Urothelial Cancer Guidelines Are Updated to Include Immune Checkpoint Inhibitors

Targeted Therapies in OncologyMay 2021
Volume 10
Issue 7
Pages: 74

Immunotherapies are now accepted treatments in the maintenance and second-line settings for patients with metastatic urothelial cancer and in the setting of superficial UC–carcinoma in situ with prior intravesical therapy, according to updated NCCN guidelines

Arlene Siefker-Radtke bladder cancer

Arlene O. Siefker-Radtke, MD

Immunotherapies are now accepted treatments in the maintenance and second-line settings for patients with metastatic urothelial cancer (UC) and in the setting of superficial UC–carcinoma in situ (CIS) with prior intravesical therapy, according to updated National Comprehensive Cancer Network (NCCN) guidelines.1

Version 1.2021 of the guidelines lists avelumab (Bavencio) as a category 1 preferred maintenance option for patients with cisplatin-eligible and cisplatin-ineligible locally advanced or metastatic (stage IV) urothelial cancer. The inclusion is based on data demonstrating an overall survival (OS) advantage to avelumab maintenance plus best supportive care (BSC) in patients with advanced UC who had not progressed on frontline platinum therapy compared with BSC alone in the phase 3 JAVELIN Bladder 100 trial (NCT02603432),2 explained Arlene O. Siefker-Radtke, MD, in a presentation during the National Comprehensive Cancer Network 2021 Virtual Annual Conference. In JAVELIN Bladder 100, the addition of avelumab to BSC as maintenance improved the median OS from 14.3 months to 21.4 months, corresponding to a significant 31% reduction in the risk of death (HR, 0.69; 95% CI, 0.56-0.86; P =.001).

“Patients who had progressed prior to a 4-week window of starting maintenance avelumab were not included on this trial, so this really looked at patients who had a good response or evidence of benefit to frontline chemotherapy,” said Siefker-Radtke, a professor in the Department of Genitourinary Medical Oncology at The University of Texas MD Anderson Cancer Center. JAVELIN Bladder 100 did not allow for crossover to immunotherapy at the time of progression.

Based on these data, the FDA approved avelumab in June 2020 for the maintenance treatment of patients with locally advanced or metastatic UC that has not progressed on first-line platinum-containing chemotherapy.3

With the updated NCCN guidelines, patients who have had cisplatin-based or dose-dense methotrexate, vinblastine, doxorubicin, and cisplatin chemotherapy who have stable disease or better may receive maintenance avelumab until progressive disease. This is also recommended for cisplatin-ineligible patients who received gemcitabine and carboplatin.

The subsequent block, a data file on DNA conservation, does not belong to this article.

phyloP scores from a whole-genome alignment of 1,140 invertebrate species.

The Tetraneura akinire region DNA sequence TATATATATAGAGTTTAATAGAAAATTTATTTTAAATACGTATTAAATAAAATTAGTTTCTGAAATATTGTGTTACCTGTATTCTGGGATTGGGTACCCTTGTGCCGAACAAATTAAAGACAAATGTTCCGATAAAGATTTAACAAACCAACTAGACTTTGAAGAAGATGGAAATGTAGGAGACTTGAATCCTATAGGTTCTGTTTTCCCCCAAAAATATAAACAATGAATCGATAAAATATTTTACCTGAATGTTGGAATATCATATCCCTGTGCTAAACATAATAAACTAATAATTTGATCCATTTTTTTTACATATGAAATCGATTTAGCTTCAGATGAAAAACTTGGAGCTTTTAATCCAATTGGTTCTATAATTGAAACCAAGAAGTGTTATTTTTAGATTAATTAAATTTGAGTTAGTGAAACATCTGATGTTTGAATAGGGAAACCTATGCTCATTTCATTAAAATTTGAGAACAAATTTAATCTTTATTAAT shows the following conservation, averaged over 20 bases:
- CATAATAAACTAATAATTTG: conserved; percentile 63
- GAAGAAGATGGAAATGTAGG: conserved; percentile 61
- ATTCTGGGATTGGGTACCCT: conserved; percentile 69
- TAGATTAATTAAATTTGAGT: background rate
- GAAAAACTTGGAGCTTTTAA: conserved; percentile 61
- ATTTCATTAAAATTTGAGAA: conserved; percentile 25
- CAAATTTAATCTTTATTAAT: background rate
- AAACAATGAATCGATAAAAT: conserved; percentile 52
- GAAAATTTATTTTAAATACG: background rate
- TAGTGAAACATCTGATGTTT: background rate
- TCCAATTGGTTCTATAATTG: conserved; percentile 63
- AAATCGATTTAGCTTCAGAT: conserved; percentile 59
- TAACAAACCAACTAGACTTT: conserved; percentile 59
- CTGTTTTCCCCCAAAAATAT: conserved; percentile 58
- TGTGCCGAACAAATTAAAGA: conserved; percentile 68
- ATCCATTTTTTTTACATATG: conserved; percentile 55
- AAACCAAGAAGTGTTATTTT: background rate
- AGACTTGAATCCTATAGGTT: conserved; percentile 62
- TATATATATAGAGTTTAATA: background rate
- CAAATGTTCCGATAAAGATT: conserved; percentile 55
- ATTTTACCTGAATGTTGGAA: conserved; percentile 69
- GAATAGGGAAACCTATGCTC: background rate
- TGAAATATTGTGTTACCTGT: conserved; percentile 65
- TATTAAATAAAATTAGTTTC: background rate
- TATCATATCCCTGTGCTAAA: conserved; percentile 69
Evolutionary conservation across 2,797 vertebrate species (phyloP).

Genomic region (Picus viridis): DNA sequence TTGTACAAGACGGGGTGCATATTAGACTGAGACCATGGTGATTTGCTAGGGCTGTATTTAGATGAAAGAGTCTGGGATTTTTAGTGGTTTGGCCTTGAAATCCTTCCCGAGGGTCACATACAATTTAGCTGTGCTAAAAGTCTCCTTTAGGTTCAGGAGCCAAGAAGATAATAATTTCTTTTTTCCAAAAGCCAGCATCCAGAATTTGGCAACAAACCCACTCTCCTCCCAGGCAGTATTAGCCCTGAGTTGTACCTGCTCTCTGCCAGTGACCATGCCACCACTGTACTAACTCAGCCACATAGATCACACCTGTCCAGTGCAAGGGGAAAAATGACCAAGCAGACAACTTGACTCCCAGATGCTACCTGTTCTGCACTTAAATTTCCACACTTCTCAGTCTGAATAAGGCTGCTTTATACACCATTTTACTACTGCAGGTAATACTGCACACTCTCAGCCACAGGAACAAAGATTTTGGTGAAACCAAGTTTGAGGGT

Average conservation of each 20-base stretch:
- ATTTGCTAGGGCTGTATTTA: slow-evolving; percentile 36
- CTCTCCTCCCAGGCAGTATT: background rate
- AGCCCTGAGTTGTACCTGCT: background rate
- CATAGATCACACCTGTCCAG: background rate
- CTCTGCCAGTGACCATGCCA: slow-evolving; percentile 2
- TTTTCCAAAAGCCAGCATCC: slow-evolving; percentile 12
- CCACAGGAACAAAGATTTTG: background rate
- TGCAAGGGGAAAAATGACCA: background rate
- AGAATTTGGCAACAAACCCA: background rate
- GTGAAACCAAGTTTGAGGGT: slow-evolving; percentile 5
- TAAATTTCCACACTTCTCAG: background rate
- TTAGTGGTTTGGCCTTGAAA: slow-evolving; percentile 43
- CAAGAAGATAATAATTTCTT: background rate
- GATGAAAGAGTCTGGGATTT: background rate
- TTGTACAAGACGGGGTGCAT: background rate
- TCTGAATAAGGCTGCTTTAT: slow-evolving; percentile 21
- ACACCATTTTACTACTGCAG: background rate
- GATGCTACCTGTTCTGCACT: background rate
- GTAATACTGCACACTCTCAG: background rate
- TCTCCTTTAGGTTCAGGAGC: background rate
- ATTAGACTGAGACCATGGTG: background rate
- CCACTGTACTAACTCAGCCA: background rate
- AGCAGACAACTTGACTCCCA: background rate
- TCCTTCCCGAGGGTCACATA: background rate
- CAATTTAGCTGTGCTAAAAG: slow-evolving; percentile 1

Additionally, atezolizumab (Tecentriq) and pembrolizumab (Keytruda) are options for patients whose tumors express PD-L1 or who are not eligible for platinum-based chemotherapy regardless of PD-L1 expression.

In a phase 2 study, maintenance pembrolizumab following frontline platinum-based chemotherapy improved progression-free survival to 5.4 months, compared with 3.0 months with placebo (HR, 0.65; log-rank P =.0361) in patients with stable or advanced UC.4 However, the regimen failed to achieve significance on the end point of median OS (P =.7477), although median OS was numerically superior in the pembrolizumab arm at 22.0 months vs 18.7 months with placebo. Only 108 patients were randomized, so the trial was underpowered to detect a significant difference in median OS, Siefker-Radtke noted.

She then addressed the use of immunotherapy as part of a sequencing strategy in advanced UC. In patients with locally advanced or metastatic UC, pembrolizumab is now considered the preferred secoThis evidence consists of data from the phase 3 KEYNOTE-045 trial (NCT02256436) in which 542 patients with advanced UC that recurred or progressed after platinum-based chemotherapy were treated with either pembrolizumab or investigator’s choice of single-agent chemotherapy (paclitaxel, docetaxel, or vinflunine). The median OS improved from 7.4 months in the chemotherapy arm to 10.3 months in the pembrolizumab arm (HR, 0.73; 95% CI, 0.59-0.91; P = .002).5 There were also fewer treatment-related adverse events in the immunotherapy arm vs the chemotherapy arm (affecting 15.0% vs 49.4% of patients, respectively).